How much does the treatment cost? The initial test to check for infection is $64 dollars and is usually part of your pet's yearly exam. If your pet tests positive, the initial lab tests and radiographs cost about $300 - $350.
Treatment in cats depends on whether they have vomiting or asthma like signs, or have heart failure from the worm living in the heart. It takes up to 1 year for the worm to die off naturally. During that time medications and repeated tests can cost $30 - $50 a month at the beginning. If their signs are irreversible, annual treatment is likely to be $200 - $300.
Treatment in dogs depends on the severity of cardiac and respiratory disease the worms have caused, and the size of your dog. Dogs in early stage disease have few complications and may only need two injections. A 50 pound dog, with no complications from the infection, that is otherwise young and healthy will cost about $400 to treat. A 100 pound dog in the same group will cost about $700. Dogs that have developed changes to their heart or lung function, or have secondary organ dysfunction as a result of poor oxygenation, poor blood pressure, or chronic infection will be twice as expensive as the healthy dogs to treat.
Since the monthly preventative costs less than $140 per year for a dog between 50 and 100 pounds, it is FAR MORE cost effective and certainly Healthier to PREVENT this disease rather than treat it.
For more information on heartworm treatment in dogs, visit the Pet Health Library.
How can I protect my dog or cat from Heartworm infection? There is a monthly heartworm preventative available for both dog's and cats. For smaller pet's, there is a topical product called Revolution that protects pet's from Heartworm disease, ear mites, intestinal parasites and kills fleas. For larger pet's, or animals that are at risk for tick infestations, an oral product such as Heartguard, Interceptor or Iverheart is recommended. All of these medications require an annual physical exam with your veterinarian.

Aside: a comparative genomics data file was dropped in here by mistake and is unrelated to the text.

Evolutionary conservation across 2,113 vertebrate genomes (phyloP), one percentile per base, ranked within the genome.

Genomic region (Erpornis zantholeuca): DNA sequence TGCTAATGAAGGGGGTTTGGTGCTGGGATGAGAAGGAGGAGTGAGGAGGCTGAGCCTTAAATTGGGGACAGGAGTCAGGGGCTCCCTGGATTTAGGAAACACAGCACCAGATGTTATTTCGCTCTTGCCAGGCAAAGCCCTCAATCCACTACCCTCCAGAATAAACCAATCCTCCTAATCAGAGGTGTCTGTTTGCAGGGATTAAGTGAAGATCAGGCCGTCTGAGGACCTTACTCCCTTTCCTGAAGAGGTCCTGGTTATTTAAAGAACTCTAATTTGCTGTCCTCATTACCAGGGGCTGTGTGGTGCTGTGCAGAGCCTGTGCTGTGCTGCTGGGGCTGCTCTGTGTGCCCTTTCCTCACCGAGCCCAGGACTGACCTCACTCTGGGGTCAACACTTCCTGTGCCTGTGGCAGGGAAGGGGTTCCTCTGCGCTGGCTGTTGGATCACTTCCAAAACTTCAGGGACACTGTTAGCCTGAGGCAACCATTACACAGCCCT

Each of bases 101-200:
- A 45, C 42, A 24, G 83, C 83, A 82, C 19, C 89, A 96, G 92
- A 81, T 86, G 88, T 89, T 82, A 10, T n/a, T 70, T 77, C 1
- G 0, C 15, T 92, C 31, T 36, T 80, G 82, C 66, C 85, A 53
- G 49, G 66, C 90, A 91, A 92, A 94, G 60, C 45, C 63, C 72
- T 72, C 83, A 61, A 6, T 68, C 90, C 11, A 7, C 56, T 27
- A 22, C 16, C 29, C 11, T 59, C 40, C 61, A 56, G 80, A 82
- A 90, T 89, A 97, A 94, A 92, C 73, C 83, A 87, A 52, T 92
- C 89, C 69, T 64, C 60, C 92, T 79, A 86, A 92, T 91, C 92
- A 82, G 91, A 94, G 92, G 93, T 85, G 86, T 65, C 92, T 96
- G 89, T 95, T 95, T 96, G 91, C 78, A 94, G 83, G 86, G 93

Dogs should be tested negative prior to starting prevention. Infected dogs can have baby worms, or larvae, circulating in their blood stream. The monthly preventative will kill these larvae off. If enough die at once, it can trigger a potentially life threatening allergic, or anaphylactic, reaction. Since cats are accidental hosts of Heartworm, the adults do not live long enough to produce larvae. Therefore cats do not have to be tested prior to administering heartworm prevention. Heartworm prevention should be given to your pet EVERY MONTH, ALL YEAR ROUND, ALL THEIR LIFE. With the increased population of resevoir species like coyotes, warmer and wetter springs, and later and later frosts, your pet is at risk all year round. A dog that is predominantly indoors, usually still goes outside to urinate and defecate. Dogs and cats that are housebound are less at risk, but bugs have a way of getting inside, especially mosquitos, so prevention is recommended regardless. Currently, the number of reported cases of heartworm disease in cats is negligible in this area. However, the most common result of heartworm infection in cats is sudden death from thrombolic disease, or clots. If you are paying for flea prevention on your cat, you might as well use Revolution and protect your cat from heartworm and fleas. If you are interested in receiving a monthly reminder for your pet's heartworm prevention, please join the hospitals Facebook page. We send an update at the first of each month to remind folks to give your dog and cat his montly medication.
For more information about heartworm disease in your pet, visit the the hospitals website at www.ccvcri.com and check out the newsletter, or call your veterinarian, and PLEASE, remember your pet's medications.